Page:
Study: Covid-19 measures hit informal workers hardest
The government’s Covid-19 containment measures have pushed nearly half of Kenyans out of work, a new survey shows. The study paints a picture of the havoc the pandemic is wreaking in the labour market.
This was revealed Tuesday by National Treasury Cabinet Secretary Ukur Yatani during the launch of the Report on Socio-Economic Impact of Covid-19 on Households. The survey was conducted by the Kenya National Bureau of Statistics early this month.
These workers, most of whom are in the informal sector, have been locked out of any meaningful economic activity since March, when the country recorded its first Covid-19 case.
HIGH RISK AREAS
A majority (49.9 per cent) reported they had been asked to stay away or found themselves locked out by their employers following the government’s directives.
The government in March introduced a raft of measures including banning of all passenger flights, temporary closure of bars, suspension of learning in all education institutions, dusk-to-dawn curfew as well as cessation of movement in and out of some high-risk areas.
According to Mr Yatani, these measures and the looming uncertainty about the disease have had knock-on effects on businesses and workers’ incomes.
“Expectedly, a number of business owners have introduced several cost-cutting measures aimed at ensuring that their businesses remain afloat. The enterprises have had to delay investments, purchases of goods and hiring of workers, while others have resorted to salary cuts for their employees, temporary layoffs and in some cases total closure,” he said, adding that informal and casual workers were the most affected.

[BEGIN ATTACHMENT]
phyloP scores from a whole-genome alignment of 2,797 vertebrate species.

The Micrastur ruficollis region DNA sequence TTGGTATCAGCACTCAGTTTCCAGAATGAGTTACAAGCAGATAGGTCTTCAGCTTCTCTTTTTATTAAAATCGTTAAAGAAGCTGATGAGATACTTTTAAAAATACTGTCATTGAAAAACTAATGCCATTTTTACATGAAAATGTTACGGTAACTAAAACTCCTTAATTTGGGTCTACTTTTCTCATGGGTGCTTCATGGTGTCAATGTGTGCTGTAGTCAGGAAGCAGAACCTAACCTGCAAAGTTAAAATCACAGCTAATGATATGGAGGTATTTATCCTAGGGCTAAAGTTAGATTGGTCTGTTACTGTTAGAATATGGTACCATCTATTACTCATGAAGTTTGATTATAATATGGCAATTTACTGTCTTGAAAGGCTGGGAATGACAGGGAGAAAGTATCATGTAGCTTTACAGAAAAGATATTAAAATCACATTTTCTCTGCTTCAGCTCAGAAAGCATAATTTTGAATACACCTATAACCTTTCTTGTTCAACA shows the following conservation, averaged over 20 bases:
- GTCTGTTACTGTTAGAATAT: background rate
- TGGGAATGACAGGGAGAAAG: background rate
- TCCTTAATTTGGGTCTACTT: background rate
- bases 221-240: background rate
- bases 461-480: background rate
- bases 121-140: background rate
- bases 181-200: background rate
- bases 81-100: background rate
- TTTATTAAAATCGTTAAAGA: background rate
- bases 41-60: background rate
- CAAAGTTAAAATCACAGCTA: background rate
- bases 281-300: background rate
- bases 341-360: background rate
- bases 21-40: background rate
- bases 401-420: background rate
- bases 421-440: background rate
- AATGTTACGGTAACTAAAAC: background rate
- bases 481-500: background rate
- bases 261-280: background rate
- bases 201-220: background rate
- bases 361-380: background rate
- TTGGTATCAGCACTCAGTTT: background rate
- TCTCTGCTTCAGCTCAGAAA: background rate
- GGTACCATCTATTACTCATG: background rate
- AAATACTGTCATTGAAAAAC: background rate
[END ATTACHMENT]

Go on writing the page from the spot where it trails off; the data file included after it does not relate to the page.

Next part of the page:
According to the survey, women have been most affected by the jobs downturn, with about 65.3 per cent of the male respondents reporting they were in the labour force, compared to more than half (51.2 per cent) of the females who were outside the labour force days before the survey was conducted between May 2 and May 9.
The report shows uncertainty about their jobs is growing as the country continues to register more coronavirus cases and tougher measures are announced periodically.
“Nine out of 10 persons who were absent from work due to stay-away or lock-down guidelines were not sure when they would return to work,” the report said.
It also reveals that income stoppage has curtailed their financial ability to cater for their health, transport and housing needs.
On average, the cost of transport rose by 51.7 per cent, with Migori County recording the highest jump while Turkana had the least at 77.2 per cent and 24.4 per cent respectively.
The survey also showed that nationally, 30.5 per cent of households were unable to pay rent on the date agreed with their landlords, while 21.5 per cent who usually pay on time were unable to honour their obligations in April.
“Reduced income/earnings was cited by majority (52.9 per cent) of the households as the main reason for their inability to pay rent. Only a small proportion (8.7 per cent) of households received waiver/relief from their landlords for the same month,” Mr Yatani said.
On health, the findings show that 17 per cent of the households reported having at least one member with a pre-existing medical condition. About 12.4 per cent of households had a member who had sought health services during the period under review.
The survey showed Kenyans possess knowledge on Covid-19, with 99.4 per cent adults of age 18 years and above having heard about the disease.